Once a month or so, volunteers from San Franciscos CryptoRights Foundation travel to Guatemala. There, they teach human rights workers how to secure their computers against hackers, crackers and other species of online vandals. Their students are bright, eager and motivated.
How well they learn their lessons will determine if some of the countrys worst criminals are brought to justice or go unpunished.
Those are the stakes CryptoRights founder Dave Del Torto faces each day. Instead of locking up secrets for corporations or governments, the group he founded in 1999 generally aspires to do exactly the opposite, keep nongovernmental secrets under wraps and out of the hands of prying governments. He thinks his work is making a difference.
“The people I am working with now really want me there,” said the 20-year veteran of Silicon Valleys technology scene. “They remember their pass phrases, and you dont need to explain to them why they need long ones.”
For 36 years, well into the 1990s, Guatemala faced an armed insurgency and an armed government that fairly tore the nation apart. Year after year, guerrillas would hide out in remote villages. And year after year, government soldiers would chase them from their hiding places, terrorizing villages suspected of harboring the insurgency in the process. Tens of thousands of civilians died, and hundreds of military leaders went unpunished.
But that record is slowly being reversed, in large part because of the testimony contained in more than 5,000 interviews carried out by the countrys small and increasingly persecuted band of human rights workers. Much of that testimony was put together in the early 90s and secured with encryption technologies supplied by trainers from the American Association for the Advancement of Science. Making sure crypto keeps that record intact is a large part of CryptoRights mission.
CryptoRights is an offshoot, of sorts, of the privacy revolution led by the founding fathers of modern cryptography: Whitfield Diffie, who invented public-key cryptography, and Pretty Good Privacy (PGP) inventor Phil Zimmermann. Both attacked the difficulties of the field precisely because they resented the U.S. governments lock on cryptology. Each thought the technology could rein in unbridled government eavesdropping such as that done against activists of the1960s. CryptoRights hopes to make that aspiration real.
So far, the group has received funding from George Soros Open Society Institute and is pursuing more. Its founders have put out feelers to philanthropists in the tech community and hope to branch out to more of Latin America, Asia and even the Middle East. For now, however, their work is focused in Guatemala and Peru. And there is plenty to keep them busy.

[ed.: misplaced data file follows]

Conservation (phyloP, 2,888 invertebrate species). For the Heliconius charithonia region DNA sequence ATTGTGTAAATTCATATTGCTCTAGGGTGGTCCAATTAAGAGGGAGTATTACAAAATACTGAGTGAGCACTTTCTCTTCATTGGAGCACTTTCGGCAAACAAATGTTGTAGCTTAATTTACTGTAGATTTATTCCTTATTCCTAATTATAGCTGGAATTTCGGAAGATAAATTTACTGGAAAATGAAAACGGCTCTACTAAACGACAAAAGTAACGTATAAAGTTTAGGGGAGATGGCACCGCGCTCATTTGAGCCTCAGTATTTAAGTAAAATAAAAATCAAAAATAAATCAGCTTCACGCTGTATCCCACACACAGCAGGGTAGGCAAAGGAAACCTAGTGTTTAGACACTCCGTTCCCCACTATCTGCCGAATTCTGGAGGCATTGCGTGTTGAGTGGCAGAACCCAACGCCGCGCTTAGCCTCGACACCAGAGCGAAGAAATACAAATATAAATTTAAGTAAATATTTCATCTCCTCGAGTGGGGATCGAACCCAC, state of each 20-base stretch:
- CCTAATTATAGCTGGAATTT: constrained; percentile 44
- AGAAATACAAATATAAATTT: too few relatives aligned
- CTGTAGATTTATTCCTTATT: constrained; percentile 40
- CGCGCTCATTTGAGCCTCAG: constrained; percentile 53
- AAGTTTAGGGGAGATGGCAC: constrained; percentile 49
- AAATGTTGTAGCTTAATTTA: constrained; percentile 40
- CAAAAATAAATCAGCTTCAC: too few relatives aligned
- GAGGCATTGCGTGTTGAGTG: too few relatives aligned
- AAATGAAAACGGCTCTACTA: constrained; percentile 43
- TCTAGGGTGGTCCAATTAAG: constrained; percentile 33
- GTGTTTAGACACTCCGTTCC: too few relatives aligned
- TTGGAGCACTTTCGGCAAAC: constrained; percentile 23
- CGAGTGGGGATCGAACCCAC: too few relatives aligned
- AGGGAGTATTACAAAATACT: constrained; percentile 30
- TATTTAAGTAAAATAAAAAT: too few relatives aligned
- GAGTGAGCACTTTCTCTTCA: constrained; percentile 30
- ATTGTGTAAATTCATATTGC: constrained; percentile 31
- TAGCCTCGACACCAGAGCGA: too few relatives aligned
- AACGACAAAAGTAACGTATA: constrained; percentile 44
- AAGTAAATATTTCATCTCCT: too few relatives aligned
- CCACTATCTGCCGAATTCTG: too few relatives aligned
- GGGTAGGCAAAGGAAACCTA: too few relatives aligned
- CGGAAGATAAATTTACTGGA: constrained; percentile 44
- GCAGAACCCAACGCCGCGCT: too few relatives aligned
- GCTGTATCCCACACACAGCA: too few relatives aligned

One major human rights group that activists visited in early February, for instance, was having recurring problems with information leaks; word of projects it had been working on were filtering out to the military. Harassment of workers suggested that officials had inside knowledge of the groups operations. The group suspected sabotage.
As it turned out, the human rights workers had connected their local area network directly to the local Internet service provider. But the network had no firewall between it and the outside world. Another problem: Every networking option available in Microsofts Windows was being used by default, including one that let anyone on the network read anyone elses files.
Anyone, in this case, included the Guatemalan army, which also happened to run the groups service provider.
Del Torto and fellow volunteer Robert Guerra got to work quickly. They configured the groups network to minimize leaks to the outside. They loaded up many of the machines with the standard package of PGP encryption tools for e-mail and disk scrambling, then returned to the U.S. A short time later, workers found the PGP software had mysteriously disappeared from two of the offices machines. Del Torto soon produced a cheap firewall device that network administrators added to their network.
“The problem there is not only one of encryption, but also the general level of familiarity with normal security tools that we have here,” said Guerra, who directs Latin American operations from the safety of his home in Toronto. “They have no idea of where to begin.”
Getting people to use the technology is not always so easy. When Del Torto and Guerra initially visited the country earlier this year, they found some human rights workers had stopped using PGP, while others newer to the field had yet to learn. Getting people back up to speed was part of their mission. At the same time, other groups had kept detailed records of intrusions they had experienced. Together with CryptoRights, they are assembling a security guide tailored especially for people in the field.
Human rights workers are under almost constant surveillance and desperately need encryption and other security technologies to protect themselves from harm, said Minky Worden, director of electronic media of Human Rights Watch, which catalogs human rights abuses worldwide.
“The work that CryptoRights is doing to encourage the acceptance of strong encryption is really a tremendous benefit to the activist community,” Worden said. “[Human rights workers] really have so few tools to deal with oppressive governments.”